Jimmy Butler seems simultaneously driven by vibes and bottom-line results. How do we reconcile his impeccable intensity with his love for life?
Jimmy Butler will drop 40 points. He will let fly. It will rain. A rivulet will become a torrent. He will flood the court. But the most devastating thing about Jimmy Butler is that the 40 or whatever else he posts in the box score will never add up. He’s marching two by two to some inevitable end, but he’s not exactly constructing arks, and after two games of carrying his Miami Heat on his back through a flash flood warning, his final heave of a 3-pointer looked a bit flat, came up a bit short, and left him submerged in his own aftermath, no life raft, no nothing.
No worries, though, the vibes persist. The grind is never-ending.
On his radio show, Dan Le Batard said of the Miami Heat’s Eastern Conference loss to the Boston Celtics, “You guys won while losing and nobody ever gets to do that.” Scour social media long enough and one can find the cynics in green pecking at the Promethean romance currently unfolding in South Beach. They wonder why the sun shines in unequal proportion on Miami’s loss compared with Boston’s victory, and the caveman heft of such questions is that participation trophy sentiment has seeped into the minds of modern-day sports fans.
The vultures believe that to no longer see winning as the only point is to lose not just the thread but the needle itself, and the tweet that can’t fathom how a person could respect the hell out of Jimmy Butler’s relentless efforts and Jayson Tatum’s emergence simultaneously is also likely to urge a person back into the office yesterday when the job could have been done from anywhere at any time.
What’s happening here is for the moment. Jayson Tatum and Jaylen Brown will get their due. They will be congratulated for having made the Finals or elevated to one pantheon or another if they upend the league’s current gatekeepers, the Golden State Warriors. But this Miami Heat squad and particularly Jimmy Butler also just underwent a confirmation. No longer limited to asterisked runs inside the Bubble, the team and its star etched something a bit more permanent this year, if not final. Think of a hamster let loose from its wheel. Think of that same hamster running and running, legs like buzzsaws even as the falcon’s talons lift it from the ground. The image is hard to shake. And so is the bloody apotheosis of Jimmy Butler. It calls for a drink to both celebrate and calm the nerves.
Jimmy Butler is everything, everywhere, all the time
Earlier this week Micah Wimmer wrote about Jimmy Butler’s transformation for FanSided:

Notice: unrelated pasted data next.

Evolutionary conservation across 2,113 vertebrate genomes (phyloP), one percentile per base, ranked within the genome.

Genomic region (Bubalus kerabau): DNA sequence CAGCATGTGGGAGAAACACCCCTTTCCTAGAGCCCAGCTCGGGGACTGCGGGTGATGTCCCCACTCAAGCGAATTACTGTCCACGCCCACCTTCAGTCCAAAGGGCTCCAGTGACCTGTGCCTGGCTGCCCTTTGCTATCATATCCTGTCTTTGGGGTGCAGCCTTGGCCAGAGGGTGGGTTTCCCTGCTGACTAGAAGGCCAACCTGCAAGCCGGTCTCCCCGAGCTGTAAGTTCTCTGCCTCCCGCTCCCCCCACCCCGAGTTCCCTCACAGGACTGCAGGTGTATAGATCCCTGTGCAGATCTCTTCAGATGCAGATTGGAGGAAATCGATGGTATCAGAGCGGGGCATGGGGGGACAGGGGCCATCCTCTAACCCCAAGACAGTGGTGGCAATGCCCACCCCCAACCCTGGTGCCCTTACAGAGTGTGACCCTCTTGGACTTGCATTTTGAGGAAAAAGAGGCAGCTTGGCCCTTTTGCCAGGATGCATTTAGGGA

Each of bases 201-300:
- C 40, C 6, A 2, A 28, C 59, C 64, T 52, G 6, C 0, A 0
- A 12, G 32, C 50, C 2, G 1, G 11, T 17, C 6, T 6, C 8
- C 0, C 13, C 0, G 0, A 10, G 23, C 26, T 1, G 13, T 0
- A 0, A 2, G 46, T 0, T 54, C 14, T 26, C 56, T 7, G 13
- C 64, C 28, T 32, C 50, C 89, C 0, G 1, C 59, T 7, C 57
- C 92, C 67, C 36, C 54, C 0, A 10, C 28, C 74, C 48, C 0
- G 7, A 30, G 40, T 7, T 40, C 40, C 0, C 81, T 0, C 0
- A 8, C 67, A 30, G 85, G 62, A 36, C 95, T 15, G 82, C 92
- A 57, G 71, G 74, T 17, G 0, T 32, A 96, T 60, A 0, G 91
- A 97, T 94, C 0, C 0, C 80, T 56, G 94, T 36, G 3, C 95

Despite not being seen as one of the NBA’s best players, Butler may be something more than a star. He is a culture incarnate, someone whose presence alone can transform a team into something more than the sum of its disparate parts.
But that presence extends beyond the court.
In a league obsessed with potential and high ceilings, Jimmy Butler is cruising at 30,000 feet. He is performing Hootie and the Blowfish-enthused karaoke and responding to a teammate’s request for a beer. He opens the fridge door. The light clicks on. A lone Michelob Ultra awaits. A chaser after all those shots on the court. But Jimmy doesn’t drink alone, and he doesn’t permit his teammates to drink alone either. So what does Jimmy do? Jimmy calls up the captain, “Jimmy Butler speaking – we’re going to have to make a pit stop.” When Wimmer writes that Butler “knows how to compartmentalize” between the competition and living life, these ad spots are that knowledge put into action.
In what is to date a Michelob trilogy of sorts, the first installment features Jimmy packing his luggage while singing along to Hall and Oates. The ad campaign barely registers that Butler is a basketball player. The last item to make it into Jimmy’s bag is a Miami Heat jersey. The scenes are devoid of pressure as well as accomplishment. If being like Mike in the ‘90s meant being a messianic basketball star, then being like Jimmy is more akin to being after a vibe the way a man drinking Ocean Spray on a skateboard is after a vibe. That is to say, there is no there there, and you will not find Jimmy Butler in the Bay Area over the next two weeks. He will be on a plane.
But anyone who’s watched Jimmy Butler ball knows he’s after more than just vibes. He wants it all: the intensity and the separation.
He’s been through Chicago, Minnesota, and Philadelphia, and at age 32, he’s airborne with a destination somewhere between burnout and fade away. His ETA is still to be determined in large part because the objectives remain so clouded. He’s waiting on Wilt Chamberlain to save him from Jerry West dreams, but unlike Jerry, he seems to know where the work ends and the fun begins, at least while the camera’s rolling. And so the whole reason to enjoy Jimmy Butler is to step in line and flirt with the devastation sure to arrive whether or not the shot drops.